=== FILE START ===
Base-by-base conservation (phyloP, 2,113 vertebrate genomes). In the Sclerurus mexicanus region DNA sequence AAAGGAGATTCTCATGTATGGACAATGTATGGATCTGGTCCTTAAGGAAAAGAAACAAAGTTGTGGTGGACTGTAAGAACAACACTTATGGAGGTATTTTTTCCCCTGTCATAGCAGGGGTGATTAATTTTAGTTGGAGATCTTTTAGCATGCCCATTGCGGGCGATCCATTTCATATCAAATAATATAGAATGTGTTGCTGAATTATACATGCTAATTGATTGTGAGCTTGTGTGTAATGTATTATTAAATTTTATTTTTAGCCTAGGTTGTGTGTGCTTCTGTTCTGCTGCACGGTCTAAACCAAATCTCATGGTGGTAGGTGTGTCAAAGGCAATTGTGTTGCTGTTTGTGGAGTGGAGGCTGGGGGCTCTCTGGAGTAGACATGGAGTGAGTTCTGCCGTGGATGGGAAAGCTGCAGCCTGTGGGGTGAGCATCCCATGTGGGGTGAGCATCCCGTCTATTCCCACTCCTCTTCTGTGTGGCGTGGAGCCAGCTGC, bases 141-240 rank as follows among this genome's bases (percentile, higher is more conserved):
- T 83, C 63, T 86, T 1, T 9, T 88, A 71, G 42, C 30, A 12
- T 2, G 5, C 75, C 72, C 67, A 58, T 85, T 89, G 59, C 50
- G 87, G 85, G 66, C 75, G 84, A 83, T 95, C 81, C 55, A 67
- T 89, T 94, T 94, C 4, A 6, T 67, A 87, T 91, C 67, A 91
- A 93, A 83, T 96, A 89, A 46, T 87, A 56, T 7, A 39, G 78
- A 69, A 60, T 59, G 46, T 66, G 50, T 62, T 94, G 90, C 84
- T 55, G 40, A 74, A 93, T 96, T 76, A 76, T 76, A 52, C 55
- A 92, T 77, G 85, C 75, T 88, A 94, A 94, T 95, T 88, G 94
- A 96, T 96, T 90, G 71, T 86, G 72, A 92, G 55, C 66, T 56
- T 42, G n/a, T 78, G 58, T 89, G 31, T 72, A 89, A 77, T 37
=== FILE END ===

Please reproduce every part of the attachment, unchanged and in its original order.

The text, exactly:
Base-by-base conservation (phyloP, 2,113 vertebrate genomes). In the Sclerurus mexicanus region DNA sequence AAAGGAGATTCTCATGTATGGACAATGTATGGATCTGGTCCTTAAGGAAAAGAAACAAAGTTGTGGTGGACTGTAAGAACAACACTTATGGAGGTATTTTTTCCCCTGTCATAGCAGGGGTGATTAATTTTAGTTGGAGATCTTTTAGCATGCCCATTGCGGGCGATCCATTTCATATCAAATAATATAGAATGTGTTGCTGAATTATACATGCTAATTGATTGTGAGCTTGTGTGTAATGTATTATTAAATTTTATTTTTAGCCTAGGTTGTGTGTGCTTCTGTTCTGCTGCACGGTCTAAACCAAATCTCATGGTGGTAGGTGTGTCAAAGGCAATTGTGTTGCTGTTTGTGGAGTGGAGGCTGGGGGCTCTCTGGAGTAGACATGGAGTGAGTTCTGCCGTGGATGGGAAAGCTGCAGCCTGTGGGGTGAGCATCCCATGTGGGGTGAGCATCCCGTCTATTCCCACTCCTCTTCTGTGTGGCGTGGAGCCAGCTGC, bases 141-240 rank as follows among this genome's bases (percentile, higher is more conserved):
- T 83, C 63, T 86, T 1, T 9, T 88, A 71, G 42, C 30, A 12
- T 2, G 5, C 75, C 72, C 67, A 58, T 85, T 89, G 59, C 50
- G 87, G 85, G 66, C 75, G 84, A 83, T 95, C 81, C 55, A 67
- T 89, T 94, T 94, C 4, A 6, T 67, A 87, T 91, C 67, A 91
- A 93, A 83, T 96, A 89, A 46, T 87, A 56, T 7, A 39, G 78
- A 69, A 60, T 59, G 46, T 66, G 50, T 62, T 94, G 90, C 84
- T 55, G 40, A 74, A 93, T 96, T 76, A 76, T 76, A 52, C 55
- A 92, T 77, G 85, C 75, T 88, A 94, A 94, T 95, T 88, G 94
- A 96, T 96, T 90, G 71, T 86, G 72, A 92, G 55, C 66, T 56
- T 42, G n/a, T 78, G 58, T 89, G 31, T 72, A 89, A 77, T 37